Due To Unlawful Practices In Nine States, Hundreds Of Thousands Of Voters Could Be Disenfranchised

For Immediate Release

Contact: 

James Freedland, (212) 519-7829 or 549-2666; media@aclu.org

ACLU

Due To Unlawful Practices In Nine States, Hundreds Of Thousands Of Voters Could Be Disenfranchised

ACLU Calls On Justice Department To Force States To Comply With Federal Laws

NEW YORK - In
response to a news report showing that tens of thousands of eligible
voters are being illegally removed from voter rolls or blocked from
registering to vote, the American Civil Liberties Union calls on the
Department of Justice (DOJ) to require states to comply with federal
law. The New York Times reported today that election officials in at
least nine states are violating federal law by either improperly using
Social Security data to screen newly registered voters or removing
thousands of voters after the federal deadline expired.

The ACLU is challenging voter suppression efforts throughout the country, including unlawful voter purges in Michigan.

"These purges are in violation of
federal law, including the National Voter Registration Act, which
prohibits such purges of voters 90 days before a federal election,"
said Laughlin McDonald, Director of the ACLU Voting Rights Project. "Of
course states should update their voter lists with accurate
information, but they should do so in a way that complies with the law
and is not driven by partisan bias and does not have an adverse impact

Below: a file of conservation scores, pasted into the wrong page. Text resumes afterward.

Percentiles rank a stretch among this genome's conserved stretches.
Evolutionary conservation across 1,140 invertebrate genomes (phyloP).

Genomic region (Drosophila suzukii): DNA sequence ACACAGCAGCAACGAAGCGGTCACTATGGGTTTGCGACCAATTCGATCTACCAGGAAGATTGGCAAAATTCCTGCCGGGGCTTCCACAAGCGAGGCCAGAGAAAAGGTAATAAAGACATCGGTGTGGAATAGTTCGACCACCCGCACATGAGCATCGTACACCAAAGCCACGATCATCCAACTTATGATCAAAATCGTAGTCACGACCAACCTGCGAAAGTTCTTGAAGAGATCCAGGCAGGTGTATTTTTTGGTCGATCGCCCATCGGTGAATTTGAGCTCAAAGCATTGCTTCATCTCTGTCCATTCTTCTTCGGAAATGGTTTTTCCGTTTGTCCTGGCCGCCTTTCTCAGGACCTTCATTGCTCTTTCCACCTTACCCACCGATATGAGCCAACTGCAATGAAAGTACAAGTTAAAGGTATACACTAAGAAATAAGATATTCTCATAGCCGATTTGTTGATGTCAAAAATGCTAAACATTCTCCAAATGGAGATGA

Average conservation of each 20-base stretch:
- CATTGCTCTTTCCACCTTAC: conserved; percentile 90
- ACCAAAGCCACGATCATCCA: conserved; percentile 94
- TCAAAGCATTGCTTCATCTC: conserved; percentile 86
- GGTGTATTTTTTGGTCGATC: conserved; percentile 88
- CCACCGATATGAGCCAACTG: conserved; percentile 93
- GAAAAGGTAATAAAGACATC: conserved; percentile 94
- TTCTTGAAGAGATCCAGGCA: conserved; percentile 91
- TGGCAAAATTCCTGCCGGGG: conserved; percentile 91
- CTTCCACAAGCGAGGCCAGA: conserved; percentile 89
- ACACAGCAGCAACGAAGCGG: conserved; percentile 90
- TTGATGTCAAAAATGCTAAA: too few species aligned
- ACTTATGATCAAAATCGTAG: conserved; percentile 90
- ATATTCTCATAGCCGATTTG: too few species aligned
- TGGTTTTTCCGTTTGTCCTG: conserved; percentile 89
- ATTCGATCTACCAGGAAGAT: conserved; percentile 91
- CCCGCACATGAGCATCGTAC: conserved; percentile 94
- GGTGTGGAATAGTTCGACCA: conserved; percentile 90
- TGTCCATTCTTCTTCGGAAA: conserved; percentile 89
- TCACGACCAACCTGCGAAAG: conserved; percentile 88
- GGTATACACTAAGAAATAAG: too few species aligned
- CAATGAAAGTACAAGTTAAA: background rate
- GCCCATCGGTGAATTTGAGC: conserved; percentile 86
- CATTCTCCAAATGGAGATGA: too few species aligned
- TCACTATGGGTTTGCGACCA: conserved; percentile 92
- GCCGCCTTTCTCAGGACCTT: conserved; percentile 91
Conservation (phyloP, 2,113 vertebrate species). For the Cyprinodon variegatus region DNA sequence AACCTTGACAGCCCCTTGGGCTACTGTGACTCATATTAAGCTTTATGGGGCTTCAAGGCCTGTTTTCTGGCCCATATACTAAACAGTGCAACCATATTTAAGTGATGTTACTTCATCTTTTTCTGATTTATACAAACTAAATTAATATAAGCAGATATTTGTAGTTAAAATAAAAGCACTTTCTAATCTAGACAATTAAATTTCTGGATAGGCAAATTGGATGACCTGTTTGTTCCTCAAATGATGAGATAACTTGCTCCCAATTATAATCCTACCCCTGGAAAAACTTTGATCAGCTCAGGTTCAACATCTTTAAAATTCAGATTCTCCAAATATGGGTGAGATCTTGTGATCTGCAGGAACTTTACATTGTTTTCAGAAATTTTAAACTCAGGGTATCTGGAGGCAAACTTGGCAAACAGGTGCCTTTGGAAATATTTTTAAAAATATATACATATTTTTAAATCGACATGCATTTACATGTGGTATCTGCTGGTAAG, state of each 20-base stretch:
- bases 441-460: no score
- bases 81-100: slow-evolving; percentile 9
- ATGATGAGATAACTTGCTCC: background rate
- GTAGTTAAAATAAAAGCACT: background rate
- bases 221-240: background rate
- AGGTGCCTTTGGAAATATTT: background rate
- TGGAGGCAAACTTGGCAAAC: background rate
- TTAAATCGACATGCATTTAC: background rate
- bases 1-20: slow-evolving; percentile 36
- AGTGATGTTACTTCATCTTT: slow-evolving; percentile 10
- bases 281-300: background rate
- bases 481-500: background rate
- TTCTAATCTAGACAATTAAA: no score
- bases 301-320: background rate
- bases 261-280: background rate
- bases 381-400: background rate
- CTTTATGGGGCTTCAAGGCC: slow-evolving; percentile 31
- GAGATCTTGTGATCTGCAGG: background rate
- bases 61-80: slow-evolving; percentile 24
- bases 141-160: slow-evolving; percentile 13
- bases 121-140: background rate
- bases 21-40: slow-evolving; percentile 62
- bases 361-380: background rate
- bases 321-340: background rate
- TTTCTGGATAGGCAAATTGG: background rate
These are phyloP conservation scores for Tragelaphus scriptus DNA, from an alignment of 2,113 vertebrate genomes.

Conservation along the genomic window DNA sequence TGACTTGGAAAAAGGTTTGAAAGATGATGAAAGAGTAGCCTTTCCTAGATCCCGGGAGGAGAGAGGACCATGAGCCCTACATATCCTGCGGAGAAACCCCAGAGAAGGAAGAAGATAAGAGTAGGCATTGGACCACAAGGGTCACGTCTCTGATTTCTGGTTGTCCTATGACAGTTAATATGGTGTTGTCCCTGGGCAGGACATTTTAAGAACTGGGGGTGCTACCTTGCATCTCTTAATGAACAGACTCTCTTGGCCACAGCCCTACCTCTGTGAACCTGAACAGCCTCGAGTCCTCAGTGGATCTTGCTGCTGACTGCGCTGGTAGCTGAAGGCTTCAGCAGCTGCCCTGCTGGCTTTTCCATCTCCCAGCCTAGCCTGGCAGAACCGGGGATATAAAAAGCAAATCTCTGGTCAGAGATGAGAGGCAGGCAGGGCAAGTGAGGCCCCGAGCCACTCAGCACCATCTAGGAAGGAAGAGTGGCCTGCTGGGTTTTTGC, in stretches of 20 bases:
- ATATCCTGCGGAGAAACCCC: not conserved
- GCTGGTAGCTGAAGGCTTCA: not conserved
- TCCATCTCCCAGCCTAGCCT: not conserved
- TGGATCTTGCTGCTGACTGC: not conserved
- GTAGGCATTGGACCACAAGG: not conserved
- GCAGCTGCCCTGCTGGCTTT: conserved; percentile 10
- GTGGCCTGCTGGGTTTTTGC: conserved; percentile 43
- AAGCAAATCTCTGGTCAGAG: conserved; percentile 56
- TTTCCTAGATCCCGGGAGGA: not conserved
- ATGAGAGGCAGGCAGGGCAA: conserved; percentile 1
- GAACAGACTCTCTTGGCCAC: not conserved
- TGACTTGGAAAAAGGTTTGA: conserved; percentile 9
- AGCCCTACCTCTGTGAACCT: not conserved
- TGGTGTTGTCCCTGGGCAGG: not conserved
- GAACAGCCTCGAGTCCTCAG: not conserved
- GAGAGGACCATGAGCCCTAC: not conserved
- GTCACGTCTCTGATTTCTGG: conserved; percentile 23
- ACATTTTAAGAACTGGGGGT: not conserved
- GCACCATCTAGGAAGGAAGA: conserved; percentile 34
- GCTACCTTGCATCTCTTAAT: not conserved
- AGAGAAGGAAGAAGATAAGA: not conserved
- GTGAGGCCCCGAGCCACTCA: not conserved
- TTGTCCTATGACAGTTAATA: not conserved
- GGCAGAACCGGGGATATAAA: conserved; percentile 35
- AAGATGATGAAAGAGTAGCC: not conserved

on racial and language minorities. Regrettably, our past and recent
history is filled with examples of partisan bias driving voter purging
and vote suppression. If these practices are allowed to continue, we
could see thousands of eligible voters show up on Election Day only to
find that they were removed from the rolls."

The states covered in the New York
Times report are Alabama, Colorado, Georgia, Indiana, Louisiana,
Michigan, Nevada, North Carolina and Ohio.

"It is the duty of our federal
government to ensure that all eligible voters have access to the voting
booth and that their voices are heard. Today's revelation that some are
being denied this fundamental constitutional right is very disturbing,"
said Caroline Fredrickson, Director of the ACLU Washington Legislative
Office. "The Justice Department must prosecute these states for being
overly aggressive in purging voter rolls and blocking people from
registering to vote. As we approach this groundbreaking election, it is
vital that the DOJ return to its historic role of expanding access to
the polls for all voters regardless of race, national origin, language
proficiency or disability. A vibrant democracy requires the broadest
possible base of voter participation."

Through a multi-pronged effort of
litigation and legislative advocacy, the ACLU is on the front lines
fighting assaults on voting rights that disenfranchise voters and
threaten the fairness of November's election. In addition to unlawful
purges, the ACLU is currently challenging the practice of "caging,"
felony disfranchisement, ballot and language access violations and
voting rights violations in Indian Country.

An overview of the work of the ACLU Voting Rights Project's litigation is available at: www.aclu.org/votingrights/gen/36949res20080929.html

More information on the ACLU Voting Rights Project is available at: www.votingrights.org

 

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